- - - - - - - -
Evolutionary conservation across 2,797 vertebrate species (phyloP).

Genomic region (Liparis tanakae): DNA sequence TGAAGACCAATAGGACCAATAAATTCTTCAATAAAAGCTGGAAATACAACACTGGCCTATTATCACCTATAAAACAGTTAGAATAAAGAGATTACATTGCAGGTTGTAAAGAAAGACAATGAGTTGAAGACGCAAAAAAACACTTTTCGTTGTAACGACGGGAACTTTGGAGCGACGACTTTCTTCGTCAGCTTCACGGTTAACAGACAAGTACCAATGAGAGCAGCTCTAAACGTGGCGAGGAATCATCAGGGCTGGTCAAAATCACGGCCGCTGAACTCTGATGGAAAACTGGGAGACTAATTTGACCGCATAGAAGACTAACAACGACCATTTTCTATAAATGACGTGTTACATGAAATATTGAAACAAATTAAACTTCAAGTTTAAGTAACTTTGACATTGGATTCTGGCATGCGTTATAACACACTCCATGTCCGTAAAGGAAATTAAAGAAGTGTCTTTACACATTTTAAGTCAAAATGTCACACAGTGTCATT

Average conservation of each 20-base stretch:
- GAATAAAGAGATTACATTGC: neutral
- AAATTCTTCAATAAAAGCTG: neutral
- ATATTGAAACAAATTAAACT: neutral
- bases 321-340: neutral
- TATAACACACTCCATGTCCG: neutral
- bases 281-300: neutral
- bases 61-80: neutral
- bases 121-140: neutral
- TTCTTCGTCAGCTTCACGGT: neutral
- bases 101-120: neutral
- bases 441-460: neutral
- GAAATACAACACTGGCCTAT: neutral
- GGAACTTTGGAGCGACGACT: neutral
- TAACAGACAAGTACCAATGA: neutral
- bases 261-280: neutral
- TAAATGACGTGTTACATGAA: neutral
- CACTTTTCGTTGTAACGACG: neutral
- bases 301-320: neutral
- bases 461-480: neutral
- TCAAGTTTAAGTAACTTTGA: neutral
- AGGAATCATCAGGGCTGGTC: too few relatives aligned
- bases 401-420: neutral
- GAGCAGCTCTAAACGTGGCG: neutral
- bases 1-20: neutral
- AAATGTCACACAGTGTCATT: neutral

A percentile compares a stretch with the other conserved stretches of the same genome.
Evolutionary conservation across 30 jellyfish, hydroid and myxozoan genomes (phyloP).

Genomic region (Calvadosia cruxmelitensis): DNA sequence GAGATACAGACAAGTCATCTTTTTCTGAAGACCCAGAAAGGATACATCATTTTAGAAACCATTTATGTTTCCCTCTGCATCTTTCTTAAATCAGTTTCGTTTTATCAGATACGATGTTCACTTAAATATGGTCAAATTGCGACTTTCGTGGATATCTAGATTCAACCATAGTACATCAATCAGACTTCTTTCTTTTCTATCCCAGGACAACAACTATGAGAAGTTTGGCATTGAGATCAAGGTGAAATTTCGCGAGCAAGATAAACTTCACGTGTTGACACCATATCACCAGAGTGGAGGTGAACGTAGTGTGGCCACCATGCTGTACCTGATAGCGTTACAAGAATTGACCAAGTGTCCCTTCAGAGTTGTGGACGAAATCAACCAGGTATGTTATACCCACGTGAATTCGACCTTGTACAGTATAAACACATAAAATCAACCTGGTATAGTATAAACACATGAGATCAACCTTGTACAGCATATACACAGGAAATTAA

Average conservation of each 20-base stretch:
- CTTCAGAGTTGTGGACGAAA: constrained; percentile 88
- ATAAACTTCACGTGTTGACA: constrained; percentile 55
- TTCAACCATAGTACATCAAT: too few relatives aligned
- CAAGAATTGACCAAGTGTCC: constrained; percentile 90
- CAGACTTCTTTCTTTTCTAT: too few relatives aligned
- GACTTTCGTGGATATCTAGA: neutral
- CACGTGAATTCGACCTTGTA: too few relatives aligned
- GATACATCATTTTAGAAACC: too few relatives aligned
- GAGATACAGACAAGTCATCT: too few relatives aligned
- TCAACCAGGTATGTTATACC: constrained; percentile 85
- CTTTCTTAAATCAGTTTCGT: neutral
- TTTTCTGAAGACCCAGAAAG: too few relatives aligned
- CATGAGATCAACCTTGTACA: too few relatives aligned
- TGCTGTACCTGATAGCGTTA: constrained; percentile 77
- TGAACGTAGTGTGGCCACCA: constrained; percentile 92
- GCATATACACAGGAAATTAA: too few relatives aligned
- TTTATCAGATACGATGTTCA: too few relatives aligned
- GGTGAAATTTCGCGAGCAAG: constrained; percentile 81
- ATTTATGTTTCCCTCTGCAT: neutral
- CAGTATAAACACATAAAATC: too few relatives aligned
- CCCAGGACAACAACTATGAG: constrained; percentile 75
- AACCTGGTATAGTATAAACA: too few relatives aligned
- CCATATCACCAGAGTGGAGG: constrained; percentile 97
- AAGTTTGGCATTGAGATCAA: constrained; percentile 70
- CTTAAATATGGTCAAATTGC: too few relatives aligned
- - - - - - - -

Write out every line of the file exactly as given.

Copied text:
Evolutionary conservation across 2,797 vertebrate species (phyloP).

Genomic region (Liparis tanakae): DNA sequence TGAAGACCAATAGGACCAATAAATTCTTCAATAAAAGCTGGAAATACAACACTGGCCTATTATCACCTATAAAACAGTTAGAATAAAGAGATTACATTGCAGGTTGTAAAGAAAGACAATGAGTTGAAGACGCAAAAAAACACTTTTCGTTGTAACGACGGGAACTTTGGAGCGACGACTTTCTTCGTCAGCTTCACGGTTAACAGACAAGTACCAATGAGAGCAGCTCTAAACGTGGCGAGGAATCATCAGGGCTGGTCAAAATCACGGCCGCTGAACTCTGATGGAAAACTGGGAGACTAATTTGACCGCATAGAAGACTAACAACGACCATTTTCTATAAATGACGTGTTACATGAAATATTGAAACAAATTAAACTTCAAGTTTAAGTAACTTTGACATTGGATTCTGGCATGCGTTATAACACACTCCATGTCCGTAAAGGAAATTAAAGAAGTGTCTTTACACATTTTAAGTCAAAATGTCACACAGTGTCATT

Average conservation of each 20-base stretch:
- GAATAAAGAGATTACATTGC: neutral
- AAATTCTTCAATAAAAGCTG: neutral
- ATATTGAAACAAATTAAACT: neutral
- bases 321-340: neutral
- TATAACACACTCCATGTCCG: neutral
- bases 281-300: neutral
- bases 61-80: neutral
- bases 121-140: neutral
- TTCTTCGTCAGCTTCACGGT: neutral
- bases 101-120: neutral
- bases 441-460: neutral
- GAAATACAACACTGGCCTAT: neutral
- GGAACTTTGGAGCGACGACT: neutral
- TAACAGACAAGTACCAATGA: neutral
- bases 261-280: neutral
- TAAATGACGTGTTACATGAA: neutral
- CACTTTTCGTTGTAACGACG: neutral
- bases 301-320: neutral
- bases 461-480: neutral
- TCAAGTTTAAGTAACTTTGA: neutral
- AGGAATCATCAGGGCTGGTC: too few relatives aligned
- bases 401-420: neutral
- GAGCAGCTCTAAACGTGGCG: neutral
- bases 1-20: neutral
- AAATGTCACACAGTGTCATT: neutral

A percentile compares a stretch with the other conserved stretches of the same genome.
Evolutionary conservation across 30 jellyfish, hydroid and myxozoan genomes (phyloP).

Genomic region (Calvadosia cruxmelitensis): DNA sequence GAGATACAGACAAGTCATCTTTTTCTGAAGACCCAGAAAGGATACATCATTTTAGAAACCATTTATGTTTCCCTCTGCATCTTTCTTAAATCAGTTTCGTTTTATCAGATACGATGTTCACTTAAATATGGTCAAATTGCGACTTTCGTGGATATCTAGATTCAACCATAGTACATCAATCAGACTTCTTTCTTTTCTATCCCAGGACAACAACTATGAGAAGTTTGGCATTGAGATCAAGGTGAAATTTCGCGAGCAAGATAAACTTCACGTGTTGACACCATATCACCAGAGTGGAGGTGAACGTAGTGTGGCCACCATGCTGTACCTGATAGCGTTACAAGAATTGACCAAGTGTCCCTTCAGAGTTGTGGACGAAATCAACCAGGTATGTTATACCCACGTGAATTCGACCTTGTACAGTATAAACACATAAAATCAACCTGGTATAGTATAAACACATGAGATCAACCTTGTACAGCATATACACAGGAAATTAA

Average conservation of each 20-base stretch:
- CTTCAGAGTTGTGGACGAAA: constrained; percentile 88
- ATAAACTTCACGTGTTGACA: constrained; percentile 55
- TTCAACCATAGTACATCAAT: too few relatives aligned
- CAAGAATTGACCAAGTGTCC: constrained; percentile 90
- CAGACTTCTTTCTTTTCTAT: too few relatives aligned
- GACTTTCGTGGATATCTAGA: neutral
- CACGTGAATTCGACCTTGTA: too few relatives aligned
- GATACATCATTTTAGAAACC: too few relatives aligned
- GAGATACAGACAAGTCATCT: too few relatives aligned
- TCAACCAGGTATGTTATACC: constrained; percentile 85
- CTTTCTTAAATCAGTTTCGT: neutral
- TTTTCTGAAGACCCAGAAAG: too few relatives aligned
- CATGAGATCAACCTTGTACA: too few relatives aligned
- TGCTGTACCTGATAGCGTTA: constrained; percentile 77
- TGAACGTAGTGTGGCCACCA: constrained; percentile 92
- GCATATACACAGGAAATTAA: too few relatives aligned
- TTTATCAGATACGATGTTCA: too few relatives aligned
- GGTGAAATTTCGCGAGCAAG: constrained; percentile 81
- ATTTATGTTTCCCTCTGCAT: neutral
- CAGTATAAACACATAAAATC: too few relatives aligned
- CCCAGGACAACAACTATGAG: constrained; percentile 75
- AACCTGGTATAGTATAAACA: too few relatives aligned
- CCATATCACCAGAGTGGAGG: constrained; percentile 97
- AAGTTTGGCATTGAGATCAA: constrained; percentile 70
- CTTAAATATGGTCAAATTGC: too few relatives aligned